Here is a rare perspective on a story we only thought we knew. For Apollo 11, the first moon landing, is a story that belongs to many, not just the few and famous. It belongs to the seamstress who put together twenty-two layers of fabric for each space suit. To the engineers who created a special heat shield to protect the capsule during its fiery reentry. It belongs to the flight directors, camera designers, software experts, suit testers, telescope crew, aerospace technicians, photo developers, engineers, and navigators.
Gathering direct quotes from some of these folks who worked behind the scenes, Catherine Thimmesh reveals their very human worries and concerns. Culling NASA transcripts, national archives, and stunning NASA photos from Apollo 11, she captures not only the sheer magnitude of this feat but also the dedication, ingenuity, and perseverance of the greatest team everthe team that worked to first put man on that great gray rock in the sky.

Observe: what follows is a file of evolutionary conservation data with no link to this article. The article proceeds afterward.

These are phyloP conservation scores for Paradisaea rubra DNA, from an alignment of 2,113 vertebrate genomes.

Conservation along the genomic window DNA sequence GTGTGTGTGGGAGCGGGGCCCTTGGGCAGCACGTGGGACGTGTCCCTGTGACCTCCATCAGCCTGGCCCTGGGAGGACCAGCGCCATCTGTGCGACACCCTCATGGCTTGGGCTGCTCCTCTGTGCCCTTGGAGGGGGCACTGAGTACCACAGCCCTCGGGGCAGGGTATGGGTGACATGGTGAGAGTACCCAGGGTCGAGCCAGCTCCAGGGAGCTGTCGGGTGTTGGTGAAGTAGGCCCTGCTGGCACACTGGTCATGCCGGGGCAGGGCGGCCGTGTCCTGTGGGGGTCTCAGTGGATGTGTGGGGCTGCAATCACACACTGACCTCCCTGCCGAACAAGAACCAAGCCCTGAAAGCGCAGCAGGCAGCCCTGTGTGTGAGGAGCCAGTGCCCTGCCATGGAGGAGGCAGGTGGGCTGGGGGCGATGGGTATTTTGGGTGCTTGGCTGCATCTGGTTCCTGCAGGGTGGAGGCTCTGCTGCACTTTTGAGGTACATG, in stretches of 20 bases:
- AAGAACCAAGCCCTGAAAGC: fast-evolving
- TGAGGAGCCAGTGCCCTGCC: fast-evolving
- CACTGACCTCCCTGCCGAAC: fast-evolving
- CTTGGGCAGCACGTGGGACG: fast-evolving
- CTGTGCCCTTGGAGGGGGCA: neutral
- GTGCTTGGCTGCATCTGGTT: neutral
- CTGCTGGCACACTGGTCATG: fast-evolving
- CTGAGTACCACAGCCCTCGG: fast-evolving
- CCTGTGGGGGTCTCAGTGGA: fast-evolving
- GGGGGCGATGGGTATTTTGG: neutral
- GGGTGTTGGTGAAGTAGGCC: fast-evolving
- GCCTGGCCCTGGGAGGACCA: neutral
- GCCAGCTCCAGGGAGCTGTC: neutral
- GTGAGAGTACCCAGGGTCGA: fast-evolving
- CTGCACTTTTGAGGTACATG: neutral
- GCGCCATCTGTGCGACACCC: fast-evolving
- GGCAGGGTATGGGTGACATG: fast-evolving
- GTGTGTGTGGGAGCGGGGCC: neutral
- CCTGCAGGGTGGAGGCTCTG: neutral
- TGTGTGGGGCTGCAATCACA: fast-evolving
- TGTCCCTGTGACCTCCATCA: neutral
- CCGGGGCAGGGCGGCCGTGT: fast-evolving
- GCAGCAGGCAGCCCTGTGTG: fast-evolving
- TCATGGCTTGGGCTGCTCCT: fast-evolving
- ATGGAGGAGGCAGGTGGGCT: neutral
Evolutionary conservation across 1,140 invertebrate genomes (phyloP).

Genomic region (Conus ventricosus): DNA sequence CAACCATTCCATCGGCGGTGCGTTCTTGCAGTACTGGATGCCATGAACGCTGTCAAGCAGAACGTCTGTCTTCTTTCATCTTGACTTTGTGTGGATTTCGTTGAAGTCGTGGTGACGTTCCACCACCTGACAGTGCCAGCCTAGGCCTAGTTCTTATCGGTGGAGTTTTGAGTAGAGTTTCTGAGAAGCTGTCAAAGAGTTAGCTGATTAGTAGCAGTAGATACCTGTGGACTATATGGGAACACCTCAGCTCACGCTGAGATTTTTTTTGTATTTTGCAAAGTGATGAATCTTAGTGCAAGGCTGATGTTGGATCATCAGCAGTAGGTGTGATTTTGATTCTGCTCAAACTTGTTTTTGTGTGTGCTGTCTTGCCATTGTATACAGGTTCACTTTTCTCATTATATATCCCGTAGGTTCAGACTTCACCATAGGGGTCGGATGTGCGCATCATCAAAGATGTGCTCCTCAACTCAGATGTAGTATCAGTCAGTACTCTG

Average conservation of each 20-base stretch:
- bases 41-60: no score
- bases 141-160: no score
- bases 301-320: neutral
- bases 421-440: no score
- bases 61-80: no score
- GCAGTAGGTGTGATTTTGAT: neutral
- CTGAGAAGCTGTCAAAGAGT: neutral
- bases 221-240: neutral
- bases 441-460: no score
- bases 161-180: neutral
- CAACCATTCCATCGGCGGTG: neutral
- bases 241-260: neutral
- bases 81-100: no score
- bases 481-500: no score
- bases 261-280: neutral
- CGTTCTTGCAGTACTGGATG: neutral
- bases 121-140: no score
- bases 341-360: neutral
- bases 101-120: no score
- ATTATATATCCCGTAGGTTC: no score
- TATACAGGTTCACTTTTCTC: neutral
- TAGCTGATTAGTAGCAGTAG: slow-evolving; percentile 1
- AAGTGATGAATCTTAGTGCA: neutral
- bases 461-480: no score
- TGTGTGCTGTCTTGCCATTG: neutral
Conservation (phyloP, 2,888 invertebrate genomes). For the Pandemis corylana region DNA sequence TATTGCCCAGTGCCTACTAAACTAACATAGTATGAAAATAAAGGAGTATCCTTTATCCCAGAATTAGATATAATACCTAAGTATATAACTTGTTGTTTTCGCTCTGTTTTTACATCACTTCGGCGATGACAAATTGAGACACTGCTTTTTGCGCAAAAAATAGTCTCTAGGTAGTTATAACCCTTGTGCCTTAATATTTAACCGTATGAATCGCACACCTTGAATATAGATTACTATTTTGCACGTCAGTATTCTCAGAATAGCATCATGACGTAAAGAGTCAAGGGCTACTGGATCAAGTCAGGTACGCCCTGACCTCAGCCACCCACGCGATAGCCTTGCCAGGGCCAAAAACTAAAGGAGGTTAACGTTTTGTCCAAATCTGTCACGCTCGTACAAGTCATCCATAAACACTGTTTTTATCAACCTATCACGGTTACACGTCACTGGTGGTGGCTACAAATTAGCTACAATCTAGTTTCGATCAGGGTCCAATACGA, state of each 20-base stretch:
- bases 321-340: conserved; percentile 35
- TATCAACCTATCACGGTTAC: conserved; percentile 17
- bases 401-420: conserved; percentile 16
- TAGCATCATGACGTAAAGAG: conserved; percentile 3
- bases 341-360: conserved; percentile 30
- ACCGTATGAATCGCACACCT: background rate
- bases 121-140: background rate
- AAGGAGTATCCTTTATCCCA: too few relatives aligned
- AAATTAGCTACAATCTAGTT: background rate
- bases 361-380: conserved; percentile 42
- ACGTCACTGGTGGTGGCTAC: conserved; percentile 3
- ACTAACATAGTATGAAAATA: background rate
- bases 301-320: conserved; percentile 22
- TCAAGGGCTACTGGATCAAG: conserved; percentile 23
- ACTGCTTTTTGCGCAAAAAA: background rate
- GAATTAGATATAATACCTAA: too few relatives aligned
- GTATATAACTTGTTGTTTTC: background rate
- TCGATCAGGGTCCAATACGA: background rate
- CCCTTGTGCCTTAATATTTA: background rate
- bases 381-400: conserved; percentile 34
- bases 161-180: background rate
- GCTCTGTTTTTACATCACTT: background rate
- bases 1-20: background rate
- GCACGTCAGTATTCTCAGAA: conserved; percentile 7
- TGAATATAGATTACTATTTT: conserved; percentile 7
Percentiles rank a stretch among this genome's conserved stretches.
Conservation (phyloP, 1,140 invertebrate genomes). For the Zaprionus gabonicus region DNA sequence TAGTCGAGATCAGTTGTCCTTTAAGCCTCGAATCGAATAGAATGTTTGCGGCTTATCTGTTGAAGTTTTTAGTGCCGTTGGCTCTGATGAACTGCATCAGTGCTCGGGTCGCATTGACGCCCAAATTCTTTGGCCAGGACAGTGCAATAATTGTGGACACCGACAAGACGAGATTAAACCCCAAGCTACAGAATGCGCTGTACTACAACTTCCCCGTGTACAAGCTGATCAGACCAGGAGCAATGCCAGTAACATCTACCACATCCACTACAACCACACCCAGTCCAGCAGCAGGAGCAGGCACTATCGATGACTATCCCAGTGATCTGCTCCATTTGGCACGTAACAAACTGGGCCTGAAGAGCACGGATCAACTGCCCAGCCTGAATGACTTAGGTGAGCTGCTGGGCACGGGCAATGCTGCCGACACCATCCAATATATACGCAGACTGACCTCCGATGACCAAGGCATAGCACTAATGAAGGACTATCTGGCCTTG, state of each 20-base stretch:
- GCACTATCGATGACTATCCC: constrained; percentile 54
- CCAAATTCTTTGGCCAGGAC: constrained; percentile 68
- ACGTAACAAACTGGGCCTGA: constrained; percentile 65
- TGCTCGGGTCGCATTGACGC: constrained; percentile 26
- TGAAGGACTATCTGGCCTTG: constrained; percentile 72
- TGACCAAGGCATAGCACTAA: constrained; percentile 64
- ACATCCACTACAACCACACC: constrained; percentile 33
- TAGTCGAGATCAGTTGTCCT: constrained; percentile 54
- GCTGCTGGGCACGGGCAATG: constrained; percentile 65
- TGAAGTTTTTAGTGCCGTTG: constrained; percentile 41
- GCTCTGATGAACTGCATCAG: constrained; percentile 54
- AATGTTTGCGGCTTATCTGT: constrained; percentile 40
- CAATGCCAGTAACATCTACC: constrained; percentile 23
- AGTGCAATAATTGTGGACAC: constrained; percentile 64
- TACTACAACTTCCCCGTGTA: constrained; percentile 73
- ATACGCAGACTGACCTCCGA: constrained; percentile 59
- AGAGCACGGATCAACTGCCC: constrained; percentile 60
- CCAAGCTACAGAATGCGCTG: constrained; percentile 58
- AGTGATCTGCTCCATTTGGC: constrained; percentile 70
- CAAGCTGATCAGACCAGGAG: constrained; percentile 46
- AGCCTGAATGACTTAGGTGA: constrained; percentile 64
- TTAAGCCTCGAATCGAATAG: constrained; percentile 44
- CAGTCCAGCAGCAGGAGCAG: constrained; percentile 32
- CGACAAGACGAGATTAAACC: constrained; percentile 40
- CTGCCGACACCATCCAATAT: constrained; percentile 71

This behind-the-scenes look at the first Apollo moon landing has the feel of a public television documentary in its breadth and detail.The book opens with several photographs of people huddled around TVs to view the event (one shows Italians watching a small set at an outdoor cafe). The author then delves into the back story of the organizations and hundreds of thousands of people who made the 1969 mission possible. Readers meet 24-year-old "computer whiz kid Jack Garman," who helped work through worrisome computer glitches during the Eagle's landing, as well as one of the seamstresses who sewed the spacesuits ("We didn't worry too much until the guys on the moon started jumping up and down. And that gave us a little bit of an eyebrow twitch"). The 16 chapter-like segments flow chronologically, from John F. Kennedy's 1961 speech to Apollo 11's splashdown. Thimmesh (Madame President) peppers her lengthy, fact-filled narrative with folksy adages (e.g., "Here they were, less than 500 feet from the moon, and just about plumb out of fuel"). The colloquialisms sometime seem at odds with the myriad of engineering acronyms and jargon. But the author maintains a conversational tone, and tackles and explains tough topics such as "cluster interference" in parachute deployment and a bit of the chemistry behind developing the astronauts' dramatic photographs, many of which illustrate the story. Even if the jargon gives readers pause, the little-known facts will keep their interest level high. Ages 9-up. (June) Copyright 2006 Reed Business Information.